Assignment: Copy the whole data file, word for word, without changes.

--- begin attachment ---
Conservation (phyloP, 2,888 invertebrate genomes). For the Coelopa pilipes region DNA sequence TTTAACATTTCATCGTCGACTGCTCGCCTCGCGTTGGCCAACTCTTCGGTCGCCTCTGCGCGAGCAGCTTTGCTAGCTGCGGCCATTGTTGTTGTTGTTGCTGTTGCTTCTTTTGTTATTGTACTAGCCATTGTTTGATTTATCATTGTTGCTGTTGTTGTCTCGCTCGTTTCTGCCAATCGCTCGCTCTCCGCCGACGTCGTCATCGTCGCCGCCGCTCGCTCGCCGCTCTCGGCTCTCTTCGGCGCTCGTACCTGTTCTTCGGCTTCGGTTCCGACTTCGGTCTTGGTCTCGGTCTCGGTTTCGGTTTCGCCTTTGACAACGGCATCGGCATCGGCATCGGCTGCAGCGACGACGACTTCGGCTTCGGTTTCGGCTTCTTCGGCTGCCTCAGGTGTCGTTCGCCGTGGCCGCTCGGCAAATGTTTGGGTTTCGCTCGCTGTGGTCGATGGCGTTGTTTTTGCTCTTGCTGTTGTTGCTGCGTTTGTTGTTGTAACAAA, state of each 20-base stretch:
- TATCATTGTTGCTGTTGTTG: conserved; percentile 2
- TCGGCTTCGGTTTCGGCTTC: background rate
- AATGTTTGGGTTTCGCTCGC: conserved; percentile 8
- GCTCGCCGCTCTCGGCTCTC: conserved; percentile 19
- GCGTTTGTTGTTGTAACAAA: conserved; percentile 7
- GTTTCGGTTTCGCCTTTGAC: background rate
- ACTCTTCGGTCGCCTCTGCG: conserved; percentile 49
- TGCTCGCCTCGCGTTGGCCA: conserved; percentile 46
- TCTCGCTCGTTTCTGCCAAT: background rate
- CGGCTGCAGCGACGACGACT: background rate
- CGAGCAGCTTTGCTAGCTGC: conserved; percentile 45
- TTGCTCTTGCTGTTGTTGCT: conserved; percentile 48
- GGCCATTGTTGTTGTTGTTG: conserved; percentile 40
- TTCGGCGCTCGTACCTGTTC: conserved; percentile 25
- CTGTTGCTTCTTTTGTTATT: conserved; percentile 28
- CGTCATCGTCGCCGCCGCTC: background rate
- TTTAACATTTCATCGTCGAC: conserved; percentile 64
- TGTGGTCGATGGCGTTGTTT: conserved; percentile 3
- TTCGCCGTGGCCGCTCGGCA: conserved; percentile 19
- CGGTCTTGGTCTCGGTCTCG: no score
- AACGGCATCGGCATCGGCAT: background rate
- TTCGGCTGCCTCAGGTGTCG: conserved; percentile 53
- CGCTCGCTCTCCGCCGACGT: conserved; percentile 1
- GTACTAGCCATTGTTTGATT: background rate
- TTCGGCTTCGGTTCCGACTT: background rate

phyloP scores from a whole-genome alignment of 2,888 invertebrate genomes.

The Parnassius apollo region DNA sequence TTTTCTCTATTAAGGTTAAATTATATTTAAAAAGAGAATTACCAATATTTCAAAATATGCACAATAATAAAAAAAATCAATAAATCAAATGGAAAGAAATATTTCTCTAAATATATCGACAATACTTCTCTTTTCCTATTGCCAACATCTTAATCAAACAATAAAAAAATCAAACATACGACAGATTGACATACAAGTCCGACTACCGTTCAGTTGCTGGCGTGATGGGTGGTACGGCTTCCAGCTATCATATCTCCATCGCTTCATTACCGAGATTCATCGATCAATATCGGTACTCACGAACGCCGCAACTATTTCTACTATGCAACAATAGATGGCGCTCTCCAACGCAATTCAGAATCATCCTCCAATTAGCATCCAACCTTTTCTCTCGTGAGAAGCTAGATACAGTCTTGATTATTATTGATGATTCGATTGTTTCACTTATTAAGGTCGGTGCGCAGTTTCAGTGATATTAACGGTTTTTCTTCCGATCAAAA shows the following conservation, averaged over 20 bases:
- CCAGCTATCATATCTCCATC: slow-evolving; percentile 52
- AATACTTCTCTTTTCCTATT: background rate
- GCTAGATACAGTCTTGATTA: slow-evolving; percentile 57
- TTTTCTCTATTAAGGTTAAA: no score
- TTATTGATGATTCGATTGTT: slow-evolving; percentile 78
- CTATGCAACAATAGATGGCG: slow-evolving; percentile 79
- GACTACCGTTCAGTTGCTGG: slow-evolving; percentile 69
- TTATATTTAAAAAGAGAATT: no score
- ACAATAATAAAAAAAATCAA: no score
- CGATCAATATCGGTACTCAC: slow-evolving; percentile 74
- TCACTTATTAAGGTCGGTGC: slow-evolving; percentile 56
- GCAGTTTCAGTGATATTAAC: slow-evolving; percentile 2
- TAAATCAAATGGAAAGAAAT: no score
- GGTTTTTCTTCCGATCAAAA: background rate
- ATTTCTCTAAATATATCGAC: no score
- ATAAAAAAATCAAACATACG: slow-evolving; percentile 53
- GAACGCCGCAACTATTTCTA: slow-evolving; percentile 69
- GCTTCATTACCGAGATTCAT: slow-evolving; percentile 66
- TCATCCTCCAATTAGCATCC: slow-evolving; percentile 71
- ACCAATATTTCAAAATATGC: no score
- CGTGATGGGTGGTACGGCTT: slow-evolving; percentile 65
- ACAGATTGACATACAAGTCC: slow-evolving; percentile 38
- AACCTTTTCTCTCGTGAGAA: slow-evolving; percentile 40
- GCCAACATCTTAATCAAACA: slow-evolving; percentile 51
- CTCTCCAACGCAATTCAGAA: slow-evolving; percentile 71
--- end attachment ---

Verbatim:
Conservation (phyloP, 2,888 invertebrate genomes). For the Coelopa pilipes region DNA sequence TTTAACATTTCATCGTCGACTGCTCGCCTCGCGTTGGCCAACTCTTCGGTCGCCTCTGCGCGAGCAGCTTTGCTAGCTGCGGCCATTGTTGTTGTTGTTGCTGTTGCTTCTTTTGTTATTGTACTAGCCATTGTTTGATTTATCATTGTTGCTGTTGTTGTCTCGCTCGTTTCTGCCAATCGCTCGCTCTCCGCCGACGTCGTCATCGTCGCCGCCGCTCGCTCGCCGCTCTCGGCTCTCTTCGGCGCTCGTACCTGTTCTTCGGCTTCGGTTCCGACTTCGGTCTTGGTCTCGGTCTCGGTTTCGGTTTCGCCTTTGACAACGGCATCGGCATCGGCATCGGCTGCAGCGACGACGACTTCGGCTTCGGTTTCGGCTTCTTCGGCTGCCTCAGGTGTCGTTCGCCGTGGCCGCTCGGCAAATGTTTGGGTTTCGCTCGCTGTGGTCGATGGCGTTGTTTTTGCTCTTGCTGTTGTTGCTGCGTTTGTTGTTGTAACAAA, state of each 20-base stretch:
- TATCATTGTTGCTGTTGTTG: conserved; percentile 2
- TCGGCTTCGGTTTCGGCTTC: background rate
- AATGTTTGGGTTTCGCTCGC: conserved; percentile 8
- GCTCGCCGCTCTCGGCTCTC: conserved; percentile 19
- GCGTTTGTTGTTGTAACAAA: conserved; percentile 7
- GTTTCGGTTTCGCCTTTGAC: background rate
- ACTCTTCGGTCGCCTCTGCG: conserved; percentile 49
- TGCTCGCCTCGCGTTGGCCA: conserved; percentile 46
- TCTCGCTCGTTTCTGCCAAT: background rate
- CGGCTGCAGCGACGACGACT: background rate
- CGAGCAGCTTTGCTAGCTGC: conserved; percentile 45
- TTGCTCTTGCTGTTGTTGCT: conserved; percentile 48
- GGCCATTGTTGTTGTTGTTG: conserved; percentile 40
- TTCGGCGCTCGTACCTGTTC: conserved; percentile 25
- CTGTTGCTTCTTTTGTTATT: conserved; percentile 28
- CGTCATCGTCGCCGCCGCTC: background rate
- TTTAACATTTCATCGTCGAC: conserved; percentile 64
- TGTGGTCGATGGCGTTGTTT: conserved; percentile 3
- TTCGCCGTGGCCGCTCGGCA: conserved; percentile 19
- CGGTCTTGGTCTCGGTCTCG: no score
- AACGGCATCGGCATCGGCAT: background rate
- TTCGGCTGCCTCAGGTGTCG: conserved; percentile 53
- CGCTCGCTCTCCGCCGACGT: conserved; percentile 1
- GTACTAGCCATTGTTTGATT: background rate
- TTCGGCTTCGGTTCCGACTT: background rate

phyloP scores from a whole-genome alignment of 2,888 invertebrate genomes.

The Parnassius apollo region DNA sequence TTTTCTCTATTAAGGTTAAATTATATTTAAAAAGAGAATTACCAATATTTCAAAATATGCACAATAATAAAAAAAATCAATAAATCAAATGGAAAGAAATATTTCTCTAAATATATCGACAATACTTCTCTTTTCCTATTGCCAACATCTTAATCAAACAATAAAAAAATCAAACATACGACAGATTGACATACAAGTCCGACTACCGTTCAGTTGCTGGCGTGATGGGTGGTACGGCTTCCAGCTATCATATCTCCATCGCTTCATTACCGAGATTCATCGATCAATATCGGTACTCACGAACGCCGCAACTATTTCTACTATGCAACAATAGATGGCGCTCTCCAACGCAATTCAGAATCATCCTCCAATTAGCATCCAACCTTTTCTCTCGTGAGAAGCTAGATACAGTCTTGATTATTATTGATGATTCGATTGTTTCACTTATTAAGGTCGGTGCGCAGTTTCAGTGATATTAACGGTTTTTCTTCCGATCAAAA shows the following conservation, averaged over 20 bases:
- CCAGCTATCATATCTCCATC: slow-evolving; percentile 52
- AATACTTCTCTTTTCCTATT: background rate
- GCTAGATACAGTCTTGATTA: slow-evolving; percentile 57
- TTTTCTCTATTAAGGTTAAA: no score
- TTATTGATGATTCGATTGTT: slow-evolving; percentile 78
- CTATGCAACAATAGATGGCG: slow-evolving; percentile 79
- GACTACCGTTCAGTTGCTGG: slow-evolving; percentile 69
- TTATATTTAAAAAGAGAATT: no score
- ACAATAATAAAAAAAATCAA: no score
- CGATCAATATCGGTACTCAC: slow-evolving; percentile 74
- TCACTTATTAAGGTCGGTGC: slow-evolving; percentile 56
- GCAGTTTCAGTGATATTAAC: slow-evolving; percentile 2
- TAAATCAAATGGAAAGAAAT: no score
- GGTTTTTCTTCCGATCAAAA: background rate
- ATTTCTCTAAATATATCGAC: no score
- ATAAAAAAATCAAACATACG: slow-evolving; percentile 53
- GAACGCCGCAACTATTTCTA: slow-evolving; percentile 69
- GCTTCATTACCGAGATTCAT: slow-evolving; percentile 66
- TCATCCTCCAATTAGCATCC: slow-evolving; percentile 71
- ACCAATATTTCAAAATATGC: no score
- CGTGATGGGTGGTACGGCTT: slow-evolving; percentile 65
- ACAGATTGACATACAAGTCC: slow-evolving; percentile 38
- AACCTTTTCTCTCGTGAGAA: slow-evolving; percentile 40
- GCCAACATCTTAATCAAACA: slow-evolving; percentile 51
- CTCTCCAACGCAATTCAGAA: slow-evolving; percentile 71